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The taxation of foreign aid: don’t ask, don’t tell, don’t know

Briefing/policy paper

Written by Iain Steel, Cathal Long, Roel Dom

Briefing/policy paper

Foreign aid is often exempt from taxation in recipient countries. Research on the topic is sparse, debate infrequent, and the system has become entrenched over 70 years.

A renewed focus on taxation for development has re-opened the debate on Official Development Assistance (ODA) tax exemptions. The Addis Tax Initiative (ATI) goals on capacity building and policy coherence are potentially inconsistent with ODA tax exemptions. Two ATI members – the Netherlands and Norway – have unilaterally decided to refrain from requesting some ODA tax exemptions. The Platform for Collaboration on Tax (PCT) – a joint effort of the IMF, OECD, UN and World Bank – has committed to review current practice and issue guidance and recommendations (see PCT, 2018). This follows a similar effort around 10 years ago by the UN Committee on Experts on International Tax Cooperation in Tax Matters to review and issue guidelines (see Thuronyi (2005); Thuronyi (2006); and International Tax Dialogue (2007).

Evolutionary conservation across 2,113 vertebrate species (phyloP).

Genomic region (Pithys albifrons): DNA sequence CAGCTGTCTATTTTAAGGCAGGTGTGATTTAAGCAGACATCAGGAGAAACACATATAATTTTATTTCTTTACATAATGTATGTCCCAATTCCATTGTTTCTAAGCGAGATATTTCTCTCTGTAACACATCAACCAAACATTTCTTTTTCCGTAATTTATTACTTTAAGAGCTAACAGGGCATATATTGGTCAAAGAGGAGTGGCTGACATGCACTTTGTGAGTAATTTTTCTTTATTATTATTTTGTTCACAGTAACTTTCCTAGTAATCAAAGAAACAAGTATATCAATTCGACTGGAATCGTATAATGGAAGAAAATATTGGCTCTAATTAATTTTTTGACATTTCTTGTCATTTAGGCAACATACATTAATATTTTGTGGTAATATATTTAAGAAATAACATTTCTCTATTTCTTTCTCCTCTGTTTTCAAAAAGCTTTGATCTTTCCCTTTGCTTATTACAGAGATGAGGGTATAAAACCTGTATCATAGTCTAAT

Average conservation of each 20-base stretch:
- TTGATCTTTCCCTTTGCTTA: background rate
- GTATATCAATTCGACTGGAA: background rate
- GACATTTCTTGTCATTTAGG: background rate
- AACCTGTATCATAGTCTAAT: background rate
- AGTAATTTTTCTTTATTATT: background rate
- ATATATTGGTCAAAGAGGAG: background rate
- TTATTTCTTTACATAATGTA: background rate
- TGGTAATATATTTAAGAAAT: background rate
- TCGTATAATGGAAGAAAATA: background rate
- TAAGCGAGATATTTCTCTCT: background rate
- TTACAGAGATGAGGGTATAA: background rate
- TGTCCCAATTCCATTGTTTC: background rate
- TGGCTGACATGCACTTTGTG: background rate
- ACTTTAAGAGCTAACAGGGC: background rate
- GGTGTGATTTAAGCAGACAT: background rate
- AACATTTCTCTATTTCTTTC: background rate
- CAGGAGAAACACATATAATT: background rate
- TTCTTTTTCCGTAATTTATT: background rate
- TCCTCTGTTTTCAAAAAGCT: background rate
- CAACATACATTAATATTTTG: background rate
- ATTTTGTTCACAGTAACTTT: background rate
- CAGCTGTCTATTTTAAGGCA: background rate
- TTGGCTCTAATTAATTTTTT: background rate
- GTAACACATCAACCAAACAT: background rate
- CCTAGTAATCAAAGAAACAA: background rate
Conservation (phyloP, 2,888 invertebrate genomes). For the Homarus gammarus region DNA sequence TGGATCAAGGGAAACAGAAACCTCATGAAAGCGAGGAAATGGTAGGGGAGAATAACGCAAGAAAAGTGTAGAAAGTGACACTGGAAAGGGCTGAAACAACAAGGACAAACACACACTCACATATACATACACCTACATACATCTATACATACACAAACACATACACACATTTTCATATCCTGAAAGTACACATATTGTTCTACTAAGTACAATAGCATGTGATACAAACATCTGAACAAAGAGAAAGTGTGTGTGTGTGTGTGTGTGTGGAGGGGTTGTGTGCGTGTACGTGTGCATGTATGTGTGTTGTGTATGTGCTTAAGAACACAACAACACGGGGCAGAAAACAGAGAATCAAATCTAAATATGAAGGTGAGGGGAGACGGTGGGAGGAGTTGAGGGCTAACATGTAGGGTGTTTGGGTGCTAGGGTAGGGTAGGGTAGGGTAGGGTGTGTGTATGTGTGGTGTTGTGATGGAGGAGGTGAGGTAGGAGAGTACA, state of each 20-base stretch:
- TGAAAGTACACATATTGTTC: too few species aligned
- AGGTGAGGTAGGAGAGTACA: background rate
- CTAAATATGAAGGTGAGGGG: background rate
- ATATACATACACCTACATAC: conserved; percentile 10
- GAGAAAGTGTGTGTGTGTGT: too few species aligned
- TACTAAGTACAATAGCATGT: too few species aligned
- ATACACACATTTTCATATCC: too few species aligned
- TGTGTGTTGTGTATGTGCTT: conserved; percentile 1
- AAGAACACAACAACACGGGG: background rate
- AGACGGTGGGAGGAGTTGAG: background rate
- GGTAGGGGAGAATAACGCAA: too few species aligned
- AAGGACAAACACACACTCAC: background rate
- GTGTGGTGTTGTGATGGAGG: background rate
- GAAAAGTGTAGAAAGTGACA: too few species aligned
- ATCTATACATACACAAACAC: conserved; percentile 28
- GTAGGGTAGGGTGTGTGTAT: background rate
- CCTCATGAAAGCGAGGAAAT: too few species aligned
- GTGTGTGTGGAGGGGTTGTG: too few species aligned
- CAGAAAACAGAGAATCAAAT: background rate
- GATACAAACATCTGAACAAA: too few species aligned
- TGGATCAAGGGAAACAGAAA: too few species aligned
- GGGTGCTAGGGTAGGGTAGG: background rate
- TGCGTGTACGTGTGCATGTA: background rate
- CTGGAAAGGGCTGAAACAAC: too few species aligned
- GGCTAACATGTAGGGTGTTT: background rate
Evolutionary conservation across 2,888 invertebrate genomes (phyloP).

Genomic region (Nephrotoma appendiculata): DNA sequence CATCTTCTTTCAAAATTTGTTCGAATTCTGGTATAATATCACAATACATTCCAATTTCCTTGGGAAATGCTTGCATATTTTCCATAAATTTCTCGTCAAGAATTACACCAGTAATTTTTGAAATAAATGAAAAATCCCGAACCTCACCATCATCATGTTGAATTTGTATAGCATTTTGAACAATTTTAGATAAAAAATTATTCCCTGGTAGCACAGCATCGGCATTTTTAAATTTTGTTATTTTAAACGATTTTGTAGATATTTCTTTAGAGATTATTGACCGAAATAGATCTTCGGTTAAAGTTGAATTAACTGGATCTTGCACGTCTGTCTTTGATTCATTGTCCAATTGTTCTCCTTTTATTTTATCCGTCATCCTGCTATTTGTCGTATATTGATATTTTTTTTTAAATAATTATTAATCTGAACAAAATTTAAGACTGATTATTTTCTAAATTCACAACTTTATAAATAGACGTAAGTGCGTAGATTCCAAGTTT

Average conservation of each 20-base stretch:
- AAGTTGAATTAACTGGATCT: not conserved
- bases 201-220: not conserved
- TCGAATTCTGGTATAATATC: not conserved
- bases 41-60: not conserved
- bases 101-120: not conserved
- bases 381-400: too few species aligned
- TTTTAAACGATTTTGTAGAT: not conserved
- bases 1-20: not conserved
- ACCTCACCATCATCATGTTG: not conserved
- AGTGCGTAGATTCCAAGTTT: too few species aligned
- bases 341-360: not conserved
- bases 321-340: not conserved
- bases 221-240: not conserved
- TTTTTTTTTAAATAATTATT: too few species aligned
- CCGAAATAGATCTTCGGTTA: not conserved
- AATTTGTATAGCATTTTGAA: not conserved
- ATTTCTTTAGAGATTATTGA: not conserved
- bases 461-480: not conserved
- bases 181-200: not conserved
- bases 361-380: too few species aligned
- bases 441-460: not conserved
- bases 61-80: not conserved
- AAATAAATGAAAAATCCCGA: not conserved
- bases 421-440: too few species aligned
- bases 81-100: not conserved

This briefing note is intended to contribute to the discussion on the rationale for ODA tax exemptions by setting out the arguments for and against them.

Iain Steel, Roel Dom, Cathal Long, Nara Monkam and Paddy Carter